John Underwood

Human performance consultant John Underwood is seen speaking to The Dalles High School senior Bre Birchfield after a talk he gave last Thursday at the high school.

It was the usual message—eat right, get enough sleep, don’t smoke or do drugs—but with a jaw-dropping twist: it had the sobering science to back it up.

In a rapid-fire presentation at The Dalles High School Thursday, John Underwood, trainer of Olympic champions and human performance consultant to professional athletes and Navy SEALs, covered the gamut of research on the ill effects of poor lifestyle choices.

Neurotransmitters, for example, are produced in the brain and are needed to initiate all movement. They also govern cognition and mood. They reload during sleep—which Americans don’t get enough of—and are depleted over the course of a day.

But a sugar-based diet depletes neurotransmitters at 350 times the normal rate. Caffeine drains it at 500 times normal. Nicotine depletes at 700 times normal. And methamphetamine had the highest uptake of neurotransmitters, gobbling them up at 1,000 times normal.

Alcohol depletes it at 225 times normal, and marijuana depletes it at 100 times normal. “Kids don’t sleep so they don’t reload neurotransmitters,” he said. “You can’t begin to imagine the impact sleep has on mental and physical performance.”

The average American teen gets six hours and 40 minutes of sleep a night. Elite athletes get about nine hours and 15 minutes a night.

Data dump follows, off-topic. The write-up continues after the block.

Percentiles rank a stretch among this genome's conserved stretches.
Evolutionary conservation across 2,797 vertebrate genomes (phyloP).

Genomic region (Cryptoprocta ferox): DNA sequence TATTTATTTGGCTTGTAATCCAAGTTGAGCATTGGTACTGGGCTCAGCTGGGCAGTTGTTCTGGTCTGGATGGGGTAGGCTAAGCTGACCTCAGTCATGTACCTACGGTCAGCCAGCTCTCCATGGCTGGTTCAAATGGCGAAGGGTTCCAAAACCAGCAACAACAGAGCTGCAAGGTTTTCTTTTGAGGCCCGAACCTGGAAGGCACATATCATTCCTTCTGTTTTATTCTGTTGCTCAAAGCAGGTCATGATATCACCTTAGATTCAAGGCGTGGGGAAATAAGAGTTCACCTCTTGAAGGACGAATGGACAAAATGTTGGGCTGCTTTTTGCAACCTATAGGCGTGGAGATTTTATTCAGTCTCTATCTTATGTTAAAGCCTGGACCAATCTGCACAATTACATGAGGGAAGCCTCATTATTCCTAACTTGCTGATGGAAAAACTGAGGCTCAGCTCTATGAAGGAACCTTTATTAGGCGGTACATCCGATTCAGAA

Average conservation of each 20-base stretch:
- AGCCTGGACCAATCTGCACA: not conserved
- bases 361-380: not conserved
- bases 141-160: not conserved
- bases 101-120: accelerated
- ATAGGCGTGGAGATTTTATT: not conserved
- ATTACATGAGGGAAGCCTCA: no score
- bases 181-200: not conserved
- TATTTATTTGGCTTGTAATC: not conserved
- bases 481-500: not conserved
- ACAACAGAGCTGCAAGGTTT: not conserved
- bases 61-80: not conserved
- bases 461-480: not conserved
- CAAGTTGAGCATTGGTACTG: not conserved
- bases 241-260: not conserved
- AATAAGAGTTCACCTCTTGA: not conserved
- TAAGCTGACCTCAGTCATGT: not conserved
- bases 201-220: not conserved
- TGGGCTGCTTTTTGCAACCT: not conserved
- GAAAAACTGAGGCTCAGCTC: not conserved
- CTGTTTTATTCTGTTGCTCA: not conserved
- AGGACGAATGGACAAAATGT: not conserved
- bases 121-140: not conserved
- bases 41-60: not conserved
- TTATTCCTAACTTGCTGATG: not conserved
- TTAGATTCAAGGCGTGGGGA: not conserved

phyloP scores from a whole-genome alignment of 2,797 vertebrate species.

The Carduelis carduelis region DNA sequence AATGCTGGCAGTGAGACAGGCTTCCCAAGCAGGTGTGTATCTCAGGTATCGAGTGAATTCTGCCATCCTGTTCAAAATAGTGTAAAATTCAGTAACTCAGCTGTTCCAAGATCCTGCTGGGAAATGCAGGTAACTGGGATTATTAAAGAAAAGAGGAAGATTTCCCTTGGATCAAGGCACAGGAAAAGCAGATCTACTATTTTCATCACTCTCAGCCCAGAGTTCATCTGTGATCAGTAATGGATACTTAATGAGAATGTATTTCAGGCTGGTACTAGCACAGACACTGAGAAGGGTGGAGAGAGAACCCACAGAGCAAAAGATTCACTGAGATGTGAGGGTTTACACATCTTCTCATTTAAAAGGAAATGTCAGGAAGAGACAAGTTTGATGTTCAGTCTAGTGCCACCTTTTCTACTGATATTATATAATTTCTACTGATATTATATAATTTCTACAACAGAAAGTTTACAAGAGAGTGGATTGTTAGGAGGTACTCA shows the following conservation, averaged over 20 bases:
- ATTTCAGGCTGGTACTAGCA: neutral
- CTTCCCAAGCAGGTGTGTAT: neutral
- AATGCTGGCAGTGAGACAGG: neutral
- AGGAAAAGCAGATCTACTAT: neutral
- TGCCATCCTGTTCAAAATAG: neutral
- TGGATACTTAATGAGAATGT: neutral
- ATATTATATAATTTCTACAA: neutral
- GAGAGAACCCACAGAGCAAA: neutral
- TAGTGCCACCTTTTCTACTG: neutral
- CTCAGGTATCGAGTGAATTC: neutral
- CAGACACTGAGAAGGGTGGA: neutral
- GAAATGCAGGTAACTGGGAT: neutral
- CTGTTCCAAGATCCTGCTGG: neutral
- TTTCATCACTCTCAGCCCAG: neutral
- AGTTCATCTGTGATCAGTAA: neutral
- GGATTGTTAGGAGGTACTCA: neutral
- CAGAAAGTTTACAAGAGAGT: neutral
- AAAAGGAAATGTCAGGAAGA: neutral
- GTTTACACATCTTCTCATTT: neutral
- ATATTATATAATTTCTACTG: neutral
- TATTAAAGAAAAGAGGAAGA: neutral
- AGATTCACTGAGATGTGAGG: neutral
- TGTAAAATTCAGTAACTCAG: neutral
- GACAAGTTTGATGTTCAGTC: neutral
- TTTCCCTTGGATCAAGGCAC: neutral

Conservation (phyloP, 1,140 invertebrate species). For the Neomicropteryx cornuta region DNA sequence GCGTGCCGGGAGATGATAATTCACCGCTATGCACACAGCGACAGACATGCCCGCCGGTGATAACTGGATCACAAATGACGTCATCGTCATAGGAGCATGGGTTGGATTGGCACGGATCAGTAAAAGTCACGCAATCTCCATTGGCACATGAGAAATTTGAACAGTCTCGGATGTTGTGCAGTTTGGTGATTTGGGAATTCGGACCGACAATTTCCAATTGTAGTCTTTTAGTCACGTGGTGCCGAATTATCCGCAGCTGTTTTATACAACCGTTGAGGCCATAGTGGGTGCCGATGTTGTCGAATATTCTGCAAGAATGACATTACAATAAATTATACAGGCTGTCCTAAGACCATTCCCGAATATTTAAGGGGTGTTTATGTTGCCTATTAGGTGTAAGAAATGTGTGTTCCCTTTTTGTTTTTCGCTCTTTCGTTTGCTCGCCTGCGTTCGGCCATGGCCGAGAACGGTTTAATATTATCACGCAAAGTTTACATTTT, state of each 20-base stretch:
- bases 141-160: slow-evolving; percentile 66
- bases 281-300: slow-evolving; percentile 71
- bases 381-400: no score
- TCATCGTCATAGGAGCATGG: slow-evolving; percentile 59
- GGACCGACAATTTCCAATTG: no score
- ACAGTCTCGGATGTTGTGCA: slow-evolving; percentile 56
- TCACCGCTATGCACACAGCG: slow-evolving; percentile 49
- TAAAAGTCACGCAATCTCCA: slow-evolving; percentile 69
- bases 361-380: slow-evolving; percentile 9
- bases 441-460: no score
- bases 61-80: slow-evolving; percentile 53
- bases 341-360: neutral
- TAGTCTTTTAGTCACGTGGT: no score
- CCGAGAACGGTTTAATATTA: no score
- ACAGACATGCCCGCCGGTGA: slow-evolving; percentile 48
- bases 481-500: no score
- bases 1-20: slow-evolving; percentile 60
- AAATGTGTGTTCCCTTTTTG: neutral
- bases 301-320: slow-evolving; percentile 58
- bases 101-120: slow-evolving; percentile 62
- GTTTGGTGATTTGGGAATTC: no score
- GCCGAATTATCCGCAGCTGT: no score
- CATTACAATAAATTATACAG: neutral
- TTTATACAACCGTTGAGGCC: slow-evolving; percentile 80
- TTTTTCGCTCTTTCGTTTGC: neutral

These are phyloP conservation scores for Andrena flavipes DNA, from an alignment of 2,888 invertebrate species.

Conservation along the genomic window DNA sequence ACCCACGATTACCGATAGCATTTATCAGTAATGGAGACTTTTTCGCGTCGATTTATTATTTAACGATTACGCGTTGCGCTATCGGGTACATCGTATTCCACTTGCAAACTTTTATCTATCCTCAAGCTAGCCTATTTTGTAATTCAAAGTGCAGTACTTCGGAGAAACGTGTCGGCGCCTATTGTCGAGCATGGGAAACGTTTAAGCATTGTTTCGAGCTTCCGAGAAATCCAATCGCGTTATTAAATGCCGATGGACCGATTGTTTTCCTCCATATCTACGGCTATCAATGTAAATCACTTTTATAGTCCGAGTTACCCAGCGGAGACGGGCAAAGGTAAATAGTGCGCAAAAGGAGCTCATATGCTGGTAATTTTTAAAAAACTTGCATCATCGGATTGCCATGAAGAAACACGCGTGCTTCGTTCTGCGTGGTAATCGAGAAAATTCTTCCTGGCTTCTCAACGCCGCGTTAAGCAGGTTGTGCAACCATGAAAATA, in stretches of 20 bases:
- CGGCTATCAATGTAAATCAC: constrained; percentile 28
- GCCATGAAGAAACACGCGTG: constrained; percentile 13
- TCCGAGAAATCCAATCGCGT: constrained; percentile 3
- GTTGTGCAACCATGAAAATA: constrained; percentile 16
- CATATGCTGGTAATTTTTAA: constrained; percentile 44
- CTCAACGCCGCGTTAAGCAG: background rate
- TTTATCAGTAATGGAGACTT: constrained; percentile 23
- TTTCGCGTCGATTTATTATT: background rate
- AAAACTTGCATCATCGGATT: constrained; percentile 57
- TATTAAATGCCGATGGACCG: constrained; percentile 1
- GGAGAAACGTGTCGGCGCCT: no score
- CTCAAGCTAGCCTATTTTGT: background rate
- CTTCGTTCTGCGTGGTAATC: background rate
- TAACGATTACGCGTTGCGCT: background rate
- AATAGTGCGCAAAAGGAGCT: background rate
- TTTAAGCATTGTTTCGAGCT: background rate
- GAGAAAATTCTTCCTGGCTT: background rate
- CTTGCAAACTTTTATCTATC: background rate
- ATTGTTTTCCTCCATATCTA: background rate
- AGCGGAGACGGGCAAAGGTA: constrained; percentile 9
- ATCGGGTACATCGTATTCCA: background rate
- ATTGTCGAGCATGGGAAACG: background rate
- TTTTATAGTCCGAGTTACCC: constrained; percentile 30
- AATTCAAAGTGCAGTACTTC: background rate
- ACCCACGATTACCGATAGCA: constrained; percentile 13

Young people grow during sleep, training sinks in, and repair of the muscles, organ and brain occurs. Stanford did a sleep study of every sports team on campus and found athletes who had two weeks of up to 10 hours of sleep each night performed better by every metric in their sport than those who had four to six hours of sleep nightly for two weeks.

He showed slides depicting impaired blood flow in the brain of someone who pulled an all-nighter, compared to a rested person. An all-nighter reduces learning capacity 40 percent. “Pretty much you’re unteachable because you don’t have the capacity to learn.”

An internationally recognized human performance expert, Underwood founded a program called the “Life of an Athlete, Human Performance Project.”

The program is utilized in 39 states and numerous countries around the world. He said the program can turn a school and a community around, leading to games where the stands are so full people are turned away.